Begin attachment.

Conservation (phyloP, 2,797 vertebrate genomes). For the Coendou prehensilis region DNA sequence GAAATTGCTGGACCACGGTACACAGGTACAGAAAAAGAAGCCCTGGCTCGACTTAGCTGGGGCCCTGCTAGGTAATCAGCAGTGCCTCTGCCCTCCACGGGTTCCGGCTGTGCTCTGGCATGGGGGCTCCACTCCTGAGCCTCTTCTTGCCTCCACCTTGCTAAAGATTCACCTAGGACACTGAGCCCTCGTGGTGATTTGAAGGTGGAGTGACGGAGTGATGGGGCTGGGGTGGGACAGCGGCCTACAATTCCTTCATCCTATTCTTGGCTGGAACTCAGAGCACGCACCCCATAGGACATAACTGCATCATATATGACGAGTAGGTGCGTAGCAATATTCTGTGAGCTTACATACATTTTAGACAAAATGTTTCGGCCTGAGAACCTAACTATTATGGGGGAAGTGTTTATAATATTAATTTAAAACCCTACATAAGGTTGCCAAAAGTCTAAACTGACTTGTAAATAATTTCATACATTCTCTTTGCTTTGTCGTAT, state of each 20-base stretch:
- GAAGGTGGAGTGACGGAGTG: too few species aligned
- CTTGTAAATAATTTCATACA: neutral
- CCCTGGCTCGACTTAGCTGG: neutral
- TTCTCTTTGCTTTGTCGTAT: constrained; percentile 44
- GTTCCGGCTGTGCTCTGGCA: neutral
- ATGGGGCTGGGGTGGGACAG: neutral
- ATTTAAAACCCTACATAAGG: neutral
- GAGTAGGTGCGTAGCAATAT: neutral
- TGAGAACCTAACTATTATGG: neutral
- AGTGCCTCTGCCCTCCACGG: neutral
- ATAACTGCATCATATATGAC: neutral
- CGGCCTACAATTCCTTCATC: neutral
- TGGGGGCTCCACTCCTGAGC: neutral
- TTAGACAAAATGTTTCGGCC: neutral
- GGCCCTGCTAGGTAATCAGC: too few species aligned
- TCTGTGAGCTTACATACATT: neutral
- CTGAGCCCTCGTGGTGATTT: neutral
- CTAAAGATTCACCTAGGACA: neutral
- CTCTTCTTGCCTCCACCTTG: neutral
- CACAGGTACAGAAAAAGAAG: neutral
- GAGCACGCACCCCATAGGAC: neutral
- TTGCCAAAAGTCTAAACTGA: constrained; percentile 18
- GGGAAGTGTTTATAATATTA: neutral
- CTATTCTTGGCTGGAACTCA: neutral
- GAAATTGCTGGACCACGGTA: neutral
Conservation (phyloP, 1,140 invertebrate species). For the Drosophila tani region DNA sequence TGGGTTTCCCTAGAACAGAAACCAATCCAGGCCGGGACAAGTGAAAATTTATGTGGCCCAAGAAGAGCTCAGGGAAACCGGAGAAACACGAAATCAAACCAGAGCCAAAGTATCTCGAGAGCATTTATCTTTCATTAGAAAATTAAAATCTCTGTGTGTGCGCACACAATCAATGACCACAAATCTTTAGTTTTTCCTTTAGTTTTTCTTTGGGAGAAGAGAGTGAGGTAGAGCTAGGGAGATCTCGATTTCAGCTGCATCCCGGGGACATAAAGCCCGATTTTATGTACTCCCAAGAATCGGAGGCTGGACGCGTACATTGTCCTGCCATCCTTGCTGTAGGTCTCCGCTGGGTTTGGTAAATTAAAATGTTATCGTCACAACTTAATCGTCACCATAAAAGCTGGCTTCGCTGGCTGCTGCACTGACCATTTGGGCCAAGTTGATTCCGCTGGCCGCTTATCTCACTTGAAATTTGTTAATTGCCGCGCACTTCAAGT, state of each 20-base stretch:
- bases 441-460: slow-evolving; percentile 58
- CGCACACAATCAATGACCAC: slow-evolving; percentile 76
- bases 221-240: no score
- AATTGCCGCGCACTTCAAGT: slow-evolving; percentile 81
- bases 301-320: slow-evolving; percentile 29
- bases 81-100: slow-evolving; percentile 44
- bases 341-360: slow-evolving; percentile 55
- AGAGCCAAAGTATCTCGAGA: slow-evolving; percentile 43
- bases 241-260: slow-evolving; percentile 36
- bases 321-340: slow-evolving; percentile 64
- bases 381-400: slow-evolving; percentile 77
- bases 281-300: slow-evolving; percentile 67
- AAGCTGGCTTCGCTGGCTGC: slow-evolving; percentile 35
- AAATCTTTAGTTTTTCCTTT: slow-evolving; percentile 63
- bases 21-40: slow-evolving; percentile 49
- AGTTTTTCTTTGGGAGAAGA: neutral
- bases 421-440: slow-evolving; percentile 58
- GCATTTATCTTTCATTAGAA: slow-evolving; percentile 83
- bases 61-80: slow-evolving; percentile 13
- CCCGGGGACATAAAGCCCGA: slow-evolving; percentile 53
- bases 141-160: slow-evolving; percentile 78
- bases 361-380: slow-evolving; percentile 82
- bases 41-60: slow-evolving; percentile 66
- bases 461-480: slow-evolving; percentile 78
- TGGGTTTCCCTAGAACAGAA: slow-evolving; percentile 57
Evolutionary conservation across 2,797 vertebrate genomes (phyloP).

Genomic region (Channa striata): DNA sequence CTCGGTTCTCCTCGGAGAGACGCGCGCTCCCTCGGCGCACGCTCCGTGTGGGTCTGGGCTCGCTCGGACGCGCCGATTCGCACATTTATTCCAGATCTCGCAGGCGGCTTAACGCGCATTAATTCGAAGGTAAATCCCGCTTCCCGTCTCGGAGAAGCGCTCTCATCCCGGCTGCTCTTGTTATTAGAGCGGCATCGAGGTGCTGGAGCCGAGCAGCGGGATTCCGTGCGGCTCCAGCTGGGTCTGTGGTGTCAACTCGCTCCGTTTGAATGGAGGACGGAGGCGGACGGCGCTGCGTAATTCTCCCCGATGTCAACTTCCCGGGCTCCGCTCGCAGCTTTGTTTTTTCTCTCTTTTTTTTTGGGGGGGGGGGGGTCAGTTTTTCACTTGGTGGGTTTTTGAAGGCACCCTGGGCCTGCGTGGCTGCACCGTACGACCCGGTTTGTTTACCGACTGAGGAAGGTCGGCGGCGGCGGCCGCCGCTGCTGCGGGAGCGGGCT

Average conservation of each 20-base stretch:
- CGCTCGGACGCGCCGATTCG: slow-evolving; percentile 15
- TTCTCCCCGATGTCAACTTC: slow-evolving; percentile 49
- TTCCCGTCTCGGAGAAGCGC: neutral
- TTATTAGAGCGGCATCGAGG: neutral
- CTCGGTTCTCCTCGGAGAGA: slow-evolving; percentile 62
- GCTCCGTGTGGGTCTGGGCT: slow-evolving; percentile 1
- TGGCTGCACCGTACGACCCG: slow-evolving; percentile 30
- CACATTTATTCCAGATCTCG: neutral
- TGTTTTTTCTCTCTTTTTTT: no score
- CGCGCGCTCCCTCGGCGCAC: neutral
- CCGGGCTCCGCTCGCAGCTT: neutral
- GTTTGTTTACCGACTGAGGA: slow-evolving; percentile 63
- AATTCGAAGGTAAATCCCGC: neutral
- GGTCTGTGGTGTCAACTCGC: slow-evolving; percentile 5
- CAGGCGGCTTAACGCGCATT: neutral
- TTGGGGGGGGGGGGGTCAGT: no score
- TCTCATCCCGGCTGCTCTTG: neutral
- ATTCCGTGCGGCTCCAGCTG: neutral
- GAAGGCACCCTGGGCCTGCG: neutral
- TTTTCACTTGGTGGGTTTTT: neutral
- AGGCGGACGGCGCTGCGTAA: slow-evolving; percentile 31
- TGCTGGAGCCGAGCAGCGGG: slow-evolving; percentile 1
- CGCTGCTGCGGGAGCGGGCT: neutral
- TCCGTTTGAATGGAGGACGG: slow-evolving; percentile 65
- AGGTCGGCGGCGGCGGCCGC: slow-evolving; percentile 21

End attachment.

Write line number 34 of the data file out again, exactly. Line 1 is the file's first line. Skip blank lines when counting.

- bases 341-360: slow-evolving; percentile 55